W3C home > Mailing lists > Public > www-style@w3.org > February 2014

Re: Shadow DOM: Hat and Cat -- if that's your real name.

From: Edward O'Connor <eoconnor@apple.com>
Date: Thu, 06 Feb 2014 12:28:18 -0800
To: www-style@w3.org
Message-id: <m21tzgyoil.fsf@eoconnor.apple.com>

Sylvain wrote:

> Not only am I willing to believe you, when it comes to Shadow DOM I
> *want* to[…] I actually believe in the damn thing and, if you go back,
> did so from day one.

Right. I think (or at least, I hope) that this is the case all around.
That's precisely *why* people are so concerned that this might get
shipped prematurely! It's so, so important to the Web that we get this
right. It's OK if that takes time.

> But I also believe this is a fundamental enough change for the
> platform that some level of cross-browser consensus is far more
> important to success than it is for, say, will-change.


Tab wrote:

> In particular, any alternate suggestions in this thread are based not
> on any experience at all, but just a very short period of thought
> without much experience of the feature as a whole.

What was that about the principle of charity? It should be clear to
everyone at this point that many browser engineers from all of the
relevant engines have spent a tremendous amount of time over the years
thinking about, designing, implementing, and yes, even shipping
components features. IE's HTA, Hyatt's XBL, etc., etc.

Concretly, the current issue—what level of encapsulation should Shadow
DOM have by default—has come up several times in email and at face to
face meetings over the years. For example, here's an email from Maciej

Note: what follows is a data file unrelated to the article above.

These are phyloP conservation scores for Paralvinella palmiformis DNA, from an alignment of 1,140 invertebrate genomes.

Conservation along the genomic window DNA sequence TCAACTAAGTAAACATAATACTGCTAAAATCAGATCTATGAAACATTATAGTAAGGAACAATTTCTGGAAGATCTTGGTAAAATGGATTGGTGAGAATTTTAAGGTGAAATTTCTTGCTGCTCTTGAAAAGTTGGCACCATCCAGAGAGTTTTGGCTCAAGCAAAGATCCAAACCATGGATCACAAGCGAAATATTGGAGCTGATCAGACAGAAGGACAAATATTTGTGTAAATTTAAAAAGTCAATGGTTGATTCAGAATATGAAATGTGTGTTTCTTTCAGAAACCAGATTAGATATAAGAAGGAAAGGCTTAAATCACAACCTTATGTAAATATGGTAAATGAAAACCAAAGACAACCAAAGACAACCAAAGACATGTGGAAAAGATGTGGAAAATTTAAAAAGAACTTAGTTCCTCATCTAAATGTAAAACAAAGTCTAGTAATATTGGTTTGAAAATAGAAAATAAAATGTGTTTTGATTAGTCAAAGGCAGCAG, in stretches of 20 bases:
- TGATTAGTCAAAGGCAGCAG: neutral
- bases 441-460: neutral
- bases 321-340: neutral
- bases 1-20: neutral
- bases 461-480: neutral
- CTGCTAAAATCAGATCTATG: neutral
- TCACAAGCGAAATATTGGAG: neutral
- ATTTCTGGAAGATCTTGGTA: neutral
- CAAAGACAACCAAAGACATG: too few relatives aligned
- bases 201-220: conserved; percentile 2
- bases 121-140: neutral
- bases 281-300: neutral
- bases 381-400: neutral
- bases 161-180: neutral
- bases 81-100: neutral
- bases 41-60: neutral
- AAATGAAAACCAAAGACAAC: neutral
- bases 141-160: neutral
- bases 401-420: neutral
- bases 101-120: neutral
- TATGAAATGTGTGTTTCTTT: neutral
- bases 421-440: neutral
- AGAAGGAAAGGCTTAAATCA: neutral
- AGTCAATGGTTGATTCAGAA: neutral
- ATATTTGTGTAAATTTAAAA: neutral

on this topic from June 2011:


In this email he defined several forms of encapsulation and identified
one of them (numbered 2 in his email) as fundamental to a successful
component model:

> 2) Encapsulation against deliberate access - no API is provided which
> lets code outside the component poke at the shadow DOM. Only internals
> that the component chooses to expose are exposed.

He went on to outline why this is so important:

> I believe type 2 encapsulation is important, because it allows
> components to be more maintainable, reusable and robust. Type 1
> encapsulation keeps components from breaking the containing page
> accidentally, and can keep the containing page from breaking the
> component. If the shadow DOM is exposed, then you have the following
> risks:
> (1) A page using the component starts poking at the shadow DOM because
>     it can - perhaps in a rarely used code path.
> (2) The component is updated, unaware that the page is poking at its
>     guts.
> (3) Page adopts new version of component.
> (4) Page breaks.
> (5) Page author blames component author or rolls back to old version.
> This is not good. Information hiding and hiding of implementation
> details are key aspects of encapsulation, and are good software
> engineering practice. Dmitri has argued that pages today do a version
> of components with no encapsulation whatsoever, because many are
> written by monolithic teams that control the whole stack. This does
> not strike me as a good argument. Encapsulation can help teams
> maintain internal interfaces as they grow, and can improve reusability
> of components to the point where maybe sites aren't quite so
> monolithically developed.
> Furthermore, consider what has happened with JavaScript. While the DOM
> has no good mechanism for encapsulation, JavaScript offers a choice.
> Object properties are not very encapsulated at all, by default anyone
> can read or write. But local variables in a closure are fully
> encapsulated. It's more and more consider a good practice in
> JavaScript to build objects based on closures to hide implementation
> details. This is the case even though the closure approach is more
> awkward to code, and may hurt performance. For ECMAScript Harmony, a
> form of object that provides true encapsulation is being considered.
> I don't want us to make the same mistake with DOM components that in
> retrospect I think was made with JavaScript objects. Let's provide
> good encapsulation out of the gate.
> And it's important to keep in mind here that this form of
> encapsulation is *not* meant as a security measure; it is meant as a
> technique for robustness and good software engineering.

This argument is as true today as it was three years ago.

Received on Thursday, 6 February 2014 20:28:45 UTC

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